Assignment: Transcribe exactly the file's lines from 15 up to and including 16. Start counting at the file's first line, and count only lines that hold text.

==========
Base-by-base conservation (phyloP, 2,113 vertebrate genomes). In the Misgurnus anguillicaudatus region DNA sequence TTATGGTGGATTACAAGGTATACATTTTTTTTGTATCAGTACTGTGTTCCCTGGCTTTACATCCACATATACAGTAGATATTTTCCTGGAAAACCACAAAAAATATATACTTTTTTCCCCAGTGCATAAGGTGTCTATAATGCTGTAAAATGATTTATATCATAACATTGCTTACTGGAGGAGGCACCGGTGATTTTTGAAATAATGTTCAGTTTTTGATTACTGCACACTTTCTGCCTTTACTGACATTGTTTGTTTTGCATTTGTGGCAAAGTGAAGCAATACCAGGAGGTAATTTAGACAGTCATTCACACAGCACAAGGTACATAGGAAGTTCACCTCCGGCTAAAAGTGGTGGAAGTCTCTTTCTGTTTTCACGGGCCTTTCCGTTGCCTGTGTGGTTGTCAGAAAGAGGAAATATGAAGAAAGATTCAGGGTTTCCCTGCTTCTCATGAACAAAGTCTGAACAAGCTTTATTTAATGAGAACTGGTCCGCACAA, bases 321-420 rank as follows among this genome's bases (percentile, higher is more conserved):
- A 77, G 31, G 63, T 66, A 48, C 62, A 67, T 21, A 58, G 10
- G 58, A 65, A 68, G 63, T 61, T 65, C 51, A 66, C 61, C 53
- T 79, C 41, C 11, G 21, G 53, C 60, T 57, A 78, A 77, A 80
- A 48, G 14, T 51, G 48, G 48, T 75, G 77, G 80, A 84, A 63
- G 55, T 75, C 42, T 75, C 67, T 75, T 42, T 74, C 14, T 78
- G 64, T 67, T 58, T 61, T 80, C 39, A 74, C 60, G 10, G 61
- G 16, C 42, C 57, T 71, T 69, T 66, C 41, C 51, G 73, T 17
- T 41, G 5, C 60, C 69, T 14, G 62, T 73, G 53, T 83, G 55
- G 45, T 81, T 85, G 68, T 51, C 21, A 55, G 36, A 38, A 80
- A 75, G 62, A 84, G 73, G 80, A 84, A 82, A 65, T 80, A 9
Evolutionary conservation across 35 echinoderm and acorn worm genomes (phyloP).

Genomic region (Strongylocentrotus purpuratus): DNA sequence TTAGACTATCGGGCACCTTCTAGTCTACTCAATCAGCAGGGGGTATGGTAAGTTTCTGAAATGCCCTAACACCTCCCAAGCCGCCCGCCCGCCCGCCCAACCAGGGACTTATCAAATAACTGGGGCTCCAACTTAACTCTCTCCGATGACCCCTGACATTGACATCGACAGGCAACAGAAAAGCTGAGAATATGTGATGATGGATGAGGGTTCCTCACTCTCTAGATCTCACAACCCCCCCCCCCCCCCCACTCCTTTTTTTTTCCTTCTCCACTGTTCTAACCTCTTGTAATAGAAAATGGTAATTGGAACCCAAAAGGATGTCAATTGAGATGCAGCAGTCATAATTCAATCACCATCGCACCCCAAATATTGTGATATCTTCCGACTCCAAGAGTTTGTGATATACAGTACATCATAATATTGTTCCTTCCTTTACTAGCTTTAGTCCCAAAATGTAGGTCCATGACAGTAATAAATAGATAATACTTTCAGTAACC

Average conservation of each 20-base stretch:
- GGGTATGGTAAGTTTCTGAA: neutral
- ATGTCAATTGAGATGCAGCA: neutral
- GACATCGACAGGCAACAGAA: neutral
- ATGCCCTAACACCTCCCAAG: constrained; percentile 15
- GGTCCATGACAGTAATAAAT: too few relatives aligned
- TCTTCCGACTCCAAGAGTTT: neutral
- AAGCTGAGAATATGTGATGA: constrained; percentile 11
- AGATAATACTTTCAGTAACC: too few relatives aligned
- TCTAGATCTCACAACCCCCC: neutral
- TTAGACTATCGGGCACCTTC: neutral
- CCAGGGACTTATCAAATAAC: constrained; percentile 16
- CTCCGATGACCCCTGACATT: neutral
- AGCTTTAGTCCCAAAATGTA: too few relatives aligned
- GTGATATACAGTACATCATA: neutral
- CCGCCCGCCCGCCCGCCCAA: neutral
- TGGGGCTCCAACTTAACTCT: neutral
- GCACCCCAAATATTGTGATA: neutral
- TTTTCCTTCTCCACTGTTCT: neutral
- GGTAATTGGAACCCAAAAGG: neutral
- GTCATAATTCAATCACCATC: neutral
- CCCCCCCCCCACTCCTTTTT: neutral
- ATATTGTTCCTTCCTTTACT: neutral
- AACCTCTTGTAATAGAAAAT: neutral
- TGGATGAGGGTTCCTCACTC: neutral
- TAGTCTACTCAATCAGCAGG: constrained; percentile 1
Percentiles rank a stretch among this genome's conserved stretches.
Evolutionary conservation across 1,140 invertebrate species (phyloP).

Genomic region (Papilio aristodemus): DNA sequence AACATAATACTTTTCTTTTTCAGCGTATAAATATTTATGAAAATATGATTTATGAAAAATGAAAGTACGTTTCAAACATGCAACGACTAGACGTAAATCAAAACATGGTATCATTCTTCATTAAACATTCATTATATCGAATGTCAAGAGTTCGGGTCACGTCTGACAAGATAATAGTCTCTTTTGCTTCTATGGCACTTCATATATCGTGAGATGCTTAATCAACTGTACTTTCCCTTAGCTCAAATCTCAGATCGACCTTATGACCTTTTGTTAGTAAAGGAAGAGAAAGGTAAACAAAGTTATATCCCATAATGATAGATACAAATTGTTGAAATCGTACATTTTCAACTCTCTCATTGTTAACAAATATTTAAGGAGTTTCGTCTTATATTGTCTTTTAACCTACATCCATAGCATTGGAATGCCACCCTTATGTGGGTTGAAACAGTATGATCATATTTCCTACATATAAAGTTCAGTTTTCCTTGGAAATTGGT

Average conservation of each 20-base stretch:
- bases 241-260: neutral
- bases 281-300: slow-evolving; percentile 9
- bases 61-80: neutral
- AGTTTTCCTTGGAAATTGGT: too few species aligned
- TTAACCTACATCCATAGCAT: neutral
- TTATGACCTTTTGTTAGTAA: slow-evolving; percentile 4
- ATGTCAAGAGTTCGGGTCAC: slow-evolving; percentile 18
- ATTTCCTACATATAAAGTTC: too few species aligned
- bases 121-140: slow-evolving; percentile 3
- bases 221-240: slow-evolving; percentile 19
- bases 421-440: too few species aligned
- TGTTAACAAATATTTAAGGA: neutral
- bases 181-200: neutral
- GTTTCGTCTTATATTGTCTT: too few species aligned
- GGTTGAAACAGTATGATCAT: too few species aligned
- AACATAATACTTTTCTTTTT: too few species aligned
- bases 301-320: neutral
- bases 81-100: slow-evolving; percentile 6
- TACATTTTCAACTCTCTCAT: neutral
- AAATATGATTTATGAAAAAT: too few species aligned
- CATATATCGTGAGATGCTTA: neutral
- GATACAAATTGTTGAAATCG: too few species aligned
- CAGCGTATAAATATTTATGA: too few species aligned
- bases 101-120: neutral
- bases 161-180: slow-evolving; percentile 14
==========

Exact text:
- GGGTATGGTAAGTTTCTGAA: neutral
- ATGTCAATTGAGATGCAGCA: neutral